Ben; and Kyley returned as silently to his seat, and sat smoking throughout the scene that followed, apparently quite listless. 'Am I selling sly grog, Mr. Sergeant? Then it's a miracle where it comes from. I haven't a drop in the place, or I'd stand you a nobbler gladly. It's my opinion there are worse-looking men than Sergeant Wallis in gaol.
At such places "The Crew" paddles ashore in the dingey, or possibly a boat comes off to us, bearing two or three bushmen, who, may be, think that the opportunity for getting a nobbler ought not to be suffered to pass by. We have three or four townships to call at, places where the Government has set aside a certain tract of land for a future town.
We merely thought that you might be willing to assist in carrying our luggage." "I assist you in carrying your luggage! A good joke! But I see you are not quite what I took you for; and if you'll stand a nobbler or two, I don't mind calling a porter for you, and showing you to a slap-up inn to suit you," said the man, his manner completely changing.
I said, "Well, now, my impression is that it would require very little grog to do that." He said, "Why, I'd drink six bottles off and never know it." I said, "Well, the next bottle we open you shall have as much out of it as you can take in one drink, even if you drink the whole bottle." He replied, "Oh, all right, I'll leave a nobbler for you, you know, Mr.
Beer, or more frequently spirits, form the favourite 'nobbler, the price of which varies from fourpence to eightpence in Sydney and Adelaide according to the drink. In Melbourne all drinks are sixpence.
Here's your health, Boss, and the Ladyship's. And the mailman gulped down his 'nobbler' and turned to remount the lean chestnut, which was standing hitched to the palings, observing cheerfully: 'Well, so long, Sir. Go'day, Ma'am. This sort of argufying ain't going to carry my mail-bags along the river. 'Go up to the Quarters and ask Mrs Hensor for a feed, called McKeith.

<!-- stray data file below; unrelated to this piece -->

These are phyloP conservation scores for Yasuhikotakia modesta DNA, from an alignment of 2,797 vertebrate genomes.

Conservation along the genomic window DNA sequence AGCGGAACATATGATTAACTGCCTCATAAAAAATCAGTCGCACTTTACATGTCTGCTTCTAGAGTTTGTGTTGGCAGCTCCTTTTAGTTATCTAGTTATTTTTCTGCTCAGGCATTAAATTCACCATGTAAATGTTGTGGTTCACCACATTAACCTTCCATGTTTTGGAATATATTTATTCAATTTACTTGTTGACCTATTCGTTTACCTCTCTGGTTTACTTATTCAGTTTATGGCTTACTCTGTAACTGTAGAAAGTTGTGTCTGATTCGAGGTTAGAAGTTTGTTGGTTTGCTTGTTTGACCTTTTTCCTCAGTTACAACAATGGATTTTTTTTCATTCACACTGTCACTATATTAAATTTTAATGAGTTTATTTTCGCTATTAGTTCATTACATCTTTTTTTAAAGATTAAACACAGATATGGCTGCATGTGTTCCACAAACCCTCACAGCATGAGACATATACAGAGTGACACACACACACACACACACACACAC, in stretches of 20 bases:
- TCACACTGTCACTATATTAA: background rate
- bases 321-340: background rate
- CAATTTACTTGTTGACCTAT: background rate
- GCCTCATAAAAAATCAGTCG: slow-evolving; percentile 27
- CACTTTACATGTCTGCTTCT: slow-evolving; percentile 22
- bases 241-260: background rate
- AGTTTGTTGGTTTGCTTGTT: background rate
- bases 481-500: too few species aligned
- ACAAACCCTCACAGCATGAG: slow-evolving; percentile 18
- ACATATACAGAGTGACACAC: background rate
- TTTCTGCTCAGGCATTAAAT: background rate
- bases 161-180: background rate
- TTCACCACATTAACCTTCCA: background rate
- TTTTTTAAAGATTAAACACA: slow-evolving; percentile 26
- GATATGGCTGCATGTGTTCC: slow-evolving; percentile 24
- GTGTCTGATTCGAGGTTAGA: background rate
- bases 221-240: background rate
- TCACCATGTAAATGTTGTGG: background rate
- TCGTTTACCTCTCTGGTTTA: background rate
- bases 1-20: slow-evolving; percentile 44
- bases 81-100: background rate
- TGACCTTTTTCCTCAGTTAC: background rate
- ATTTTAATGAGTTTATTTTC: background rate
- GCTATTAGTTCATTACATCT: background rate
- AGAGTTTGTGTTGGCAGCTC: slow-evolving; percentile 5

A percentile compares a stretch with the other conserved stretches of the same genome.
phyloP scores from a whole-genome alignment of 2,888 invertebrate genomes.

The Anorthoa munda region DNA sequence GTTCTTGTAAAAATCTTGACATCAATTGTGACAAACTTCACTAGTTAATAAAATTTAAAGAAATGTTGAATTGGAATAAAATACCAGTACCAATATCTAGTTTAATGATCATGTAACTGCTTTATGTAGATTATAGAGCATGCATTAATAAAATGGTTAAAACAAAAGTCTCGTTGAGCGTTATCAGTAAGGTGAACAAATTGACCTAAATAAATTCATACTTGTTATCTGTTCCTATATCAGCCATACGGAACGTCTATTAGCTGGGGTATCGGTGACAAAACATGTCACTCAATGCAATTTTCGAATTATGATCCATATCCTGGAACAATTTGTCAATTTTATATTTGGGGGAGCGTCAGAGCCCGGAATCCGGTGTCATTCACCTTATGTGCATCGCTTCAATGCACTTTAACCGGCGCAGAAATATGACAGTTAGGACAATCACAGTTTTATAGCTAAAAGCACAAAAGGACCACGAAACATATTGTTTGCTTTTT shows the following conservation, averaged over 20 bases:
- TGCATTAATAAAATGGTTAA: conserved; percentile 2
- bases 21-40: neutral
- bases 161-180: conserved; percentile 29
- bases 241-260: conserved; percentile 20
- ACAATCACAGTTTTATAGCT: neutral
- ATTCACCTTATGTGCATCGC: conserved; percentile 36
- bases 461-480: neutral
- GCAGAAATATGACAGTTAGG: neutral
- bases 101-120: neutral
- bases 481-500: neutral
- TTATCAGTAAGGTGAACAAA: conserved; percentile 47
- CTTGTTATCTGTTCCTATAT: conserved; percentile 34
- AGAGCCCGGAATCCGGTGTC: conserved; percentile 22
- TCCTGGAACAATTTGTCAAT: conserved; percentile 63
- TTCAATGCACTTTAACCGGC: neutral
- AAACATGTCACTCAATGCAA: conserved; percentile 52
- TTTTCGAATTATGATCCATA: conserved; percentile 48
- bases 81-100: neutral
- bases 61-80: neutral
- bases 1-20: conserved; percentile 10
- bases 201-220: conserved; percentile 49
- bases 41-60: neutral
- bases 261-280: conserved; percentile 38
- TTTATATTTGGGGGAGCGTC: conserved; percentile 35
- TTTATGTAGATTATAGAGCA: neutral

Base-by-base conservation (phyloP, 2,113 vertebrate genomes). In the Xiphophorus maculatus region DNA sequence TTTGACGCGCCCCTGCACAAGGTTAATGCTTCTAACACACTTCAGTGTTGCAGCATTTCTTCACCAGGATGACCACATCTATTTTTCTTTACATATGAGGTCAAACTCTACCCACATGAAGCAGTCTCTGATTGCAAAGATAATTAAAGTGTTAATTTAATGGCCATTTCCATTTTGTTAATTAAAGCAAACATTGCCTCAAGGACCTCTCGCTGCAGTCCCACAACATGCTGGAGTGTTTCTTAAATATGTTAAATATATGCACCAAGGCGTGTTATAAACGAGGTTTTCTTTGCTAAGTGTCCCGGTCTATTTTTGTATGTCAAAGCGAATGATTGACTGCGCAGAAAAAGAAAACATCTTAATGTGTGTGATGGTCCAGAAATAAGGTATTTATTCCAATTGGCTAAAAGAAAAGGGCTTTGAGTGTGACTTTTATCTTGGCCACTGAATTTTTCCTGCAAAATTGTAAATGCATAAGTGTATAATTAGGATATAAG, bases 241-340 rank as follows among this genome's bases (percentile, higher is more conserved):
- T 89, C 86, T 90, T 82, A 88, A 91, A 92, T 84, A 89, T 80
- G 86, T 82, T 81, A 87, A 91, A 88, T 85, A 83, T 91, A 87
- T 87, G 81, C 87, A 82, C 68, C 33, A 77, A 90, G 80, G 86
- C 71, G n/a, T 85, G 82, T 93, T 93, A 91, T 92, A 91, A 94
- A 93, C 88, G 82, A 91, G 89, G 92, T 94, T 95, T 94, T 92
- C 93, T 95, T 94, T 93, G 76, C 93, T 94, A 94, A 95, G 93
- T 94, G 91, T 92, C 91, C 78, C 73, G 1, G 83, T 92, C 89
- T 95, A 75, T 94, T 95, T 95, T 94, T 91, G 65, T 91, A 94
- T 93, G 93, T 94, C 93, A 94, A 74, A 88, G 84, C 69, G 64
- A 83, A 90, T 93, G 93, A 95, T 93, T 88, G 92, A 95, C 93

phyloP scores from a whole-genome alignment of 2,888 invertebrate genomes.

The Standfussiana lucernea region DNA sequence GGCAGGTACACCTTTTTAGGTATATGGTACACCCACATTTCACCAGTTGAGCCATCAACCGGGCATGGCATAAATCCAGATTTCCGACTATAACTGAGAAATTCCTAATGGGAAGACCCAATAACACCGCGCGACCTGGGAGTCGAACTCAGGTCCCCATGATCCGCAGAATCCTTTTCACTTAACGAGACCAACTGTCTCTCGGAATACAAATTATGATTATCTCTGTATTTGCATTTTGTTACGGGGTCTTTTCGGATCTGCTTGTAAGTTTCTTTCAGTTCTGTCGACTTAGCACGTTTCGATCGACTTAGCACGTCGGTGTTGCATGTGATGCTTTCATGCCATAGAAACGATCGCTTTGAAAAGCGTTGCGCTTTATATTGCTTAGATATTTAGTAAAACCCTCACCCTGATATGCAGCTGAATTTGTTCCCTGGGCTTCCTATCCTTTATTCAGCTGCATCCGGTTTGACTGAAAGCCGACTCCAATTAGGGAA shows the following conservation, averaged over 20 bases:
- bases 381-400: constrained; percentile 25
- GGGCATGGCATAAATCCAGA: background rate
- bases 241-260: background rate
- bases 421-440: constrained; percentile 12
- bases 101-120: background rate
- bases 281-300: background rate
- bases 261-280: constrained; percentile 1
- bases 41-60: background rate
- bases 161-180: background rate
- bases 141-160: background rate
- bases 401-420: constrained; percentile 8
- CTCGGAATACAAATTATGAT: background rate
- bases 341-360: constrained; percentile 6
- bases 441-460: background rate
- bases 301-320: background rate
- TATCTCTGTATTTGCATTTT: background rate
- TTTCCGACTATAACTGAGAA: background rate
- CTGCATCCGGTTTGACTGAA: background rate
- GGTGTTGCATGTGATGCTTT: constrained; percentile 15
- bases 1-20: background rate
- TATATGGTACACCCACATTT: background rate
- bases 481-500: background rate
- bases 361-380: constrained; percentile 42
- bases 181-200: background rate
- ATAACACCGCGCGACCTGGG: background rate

Apart from bush terms, there are town appellations, such as 'larrikin, which means a 'rough. The word is said to have originated with an Irish policeman, who spoke of some boys who had been brought before the Melbourne Police Court as 'larriking around, instead of 'larking. To 'have a nip' is to take a 'nobbler. A white man born in Australia is a 'colonial, vulgarly a 'gum-sucker; if he was born in New South Wales, he is also a 'cornstalk. An aboriginal is always a 'black fellow. A native of Australia would mean a white man born in the colony.
In those parts Georgie Brownbie was regarded almost as the Evil One himself, and Jacko, knowing what mischief was, as it were, in the word, thought that he was entitled to bread and jam, if not to a nobbler itself, in bringing such tidings to Gangoil. "Is that all?" asked Heathcote. "And Bos is at Boolabong, and Bill Nokes was there all Sunday, and Jerry Brownbie's been out with Bos and Georgie."
What liquor there was to be seized was taken and swallowed before its owner could raise a protest; but a dozen promises to pay ten times over for every nobbler was made on all sides, and, like a wise man, Cudlip hesitated before he opposed overwhelming odds.
If you meet an old friend, his first greeting is, 'Come and have a nobbler! No bargain can be concluded without it. If it is a warm day, you must have a nobbler to quench your thirst; if it is freezing, to keep the cold out. There is no trade at which more fortunes have been made here than the publican's.